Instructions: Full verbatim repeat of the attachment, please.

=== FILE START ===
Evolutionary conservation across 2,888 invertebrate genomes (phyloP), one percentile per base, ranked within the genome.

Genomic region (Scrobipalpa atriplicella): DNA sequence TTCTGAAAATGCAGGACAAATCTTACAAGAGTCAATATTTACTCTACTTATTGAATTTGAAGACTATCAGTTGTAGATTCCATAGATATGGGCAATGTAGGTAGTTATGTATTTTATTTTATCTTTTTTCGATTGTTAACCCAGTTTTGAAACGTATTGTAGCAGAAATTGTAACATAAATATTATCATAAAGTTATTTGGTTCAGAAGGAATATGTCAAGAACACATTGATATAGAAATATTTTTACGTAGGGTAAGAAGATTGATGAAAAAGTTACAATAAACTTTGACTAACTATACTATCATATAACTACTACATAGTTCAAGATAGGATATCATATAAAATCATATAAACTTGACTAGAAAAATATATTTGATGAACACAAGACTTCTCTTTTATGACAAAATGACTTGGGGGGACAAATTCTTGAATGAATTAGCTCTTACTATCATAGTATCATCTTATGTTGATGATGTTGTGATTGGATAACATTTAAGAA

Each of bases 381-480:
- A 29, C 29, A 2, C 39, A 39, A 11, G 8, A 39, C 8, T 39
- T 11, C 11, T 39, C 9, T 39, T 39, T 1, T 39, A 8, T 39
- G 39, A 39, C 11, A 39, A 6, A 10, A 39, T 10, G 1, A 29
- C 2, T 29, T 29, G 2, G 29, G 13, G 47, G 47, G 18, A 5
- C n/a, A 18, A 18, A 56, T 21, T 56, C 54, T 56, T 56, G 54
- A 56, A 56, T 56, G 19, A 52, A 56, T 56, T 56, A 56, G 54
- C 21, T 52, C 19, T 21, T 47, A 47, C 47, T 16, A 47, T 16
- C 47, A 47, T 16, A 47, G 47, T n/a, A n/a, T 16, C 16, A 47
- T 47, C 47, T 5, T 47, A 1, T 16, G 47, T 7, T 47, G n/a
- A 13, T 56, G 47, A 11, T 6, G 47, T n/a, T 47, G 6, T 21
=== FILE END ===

Evolutionary conservation across 2,888 invertebrate genomes (phyloP), one percentile per base, ranked within the genome.

Genomic region (Scrobipalpa atriplicella): DNA sequence TTCTGAAAATGCAGGACAAATCTTACAAGAGTCAATATTTACTCTACTTATTGAATTTGAAGACTATCAGTTGTAGATTCCATAGATATGGGCAATGTAGGTAGTTATGTATTTTATTTTATCTTTTTTCGATTGTTAACCCAGTTTTGAAACGTATTGTAGCAGAAATTGTAACATAAATATTATCATAAAGTTATTTGGTTCAGAAGGAATATGTCAAGAACACATTGATATAGAAATATTTTTACGTAGGGTAAGAAGATTGATGAAAAAGTTACAATAAACTTTGACTAACTATACTATCATATAACTACTACATAGTTCAAGATAGGATATCATATAAAATCATATAAACTTGACTAGAAAAATATATTTGATGAACACAAGACTTCTCTTTTATGACAAAATGACTTGGGGGGACAAATTCTTGAATGAATTAGCTCTTACTATCATAGTATCATCTTATGTTGATGATGTTGTGATTGGATAACATTTAAGAA

Each of bases 381-480:
- A 29, C 29, A 2, C 39, A 39, A 11, G 8, A 39, C 8, T 39
- T 11, C 11, T 39, C 9, T 39, T 39, T 1, T 39, A 8, T 39
- G 39, A 39, C 11, A 39, A 6, A 10, A 39, T 10, G 1, A 29
- C 2, T 29, T 29, G 2, G 29, G 13, G 47, G 47, G 18, A 5
- C n/a, A 18, A 18, A 56, T 21, T 56, C 54, T 56, T 56, G 54
- A 56, A 56, T 56, G 19, A 52, A 56, T 56, T 56, A 56, G 54
- C 21, T 52, C 19, T 21, T 47, A 47, C 47, T 16, A 47, T 16
- C 47, A 47, T 16, A 47, G 47, T n/a, A n/a, T 16, C 16, A 47
- T 47, C 47, T 5, T 47, A 1, T 16, G 47, T 7, T 47, G n/a
- A 13, T 56, G 47, A 11, T 6, G 47, T n/a, T 47, G 6, T 21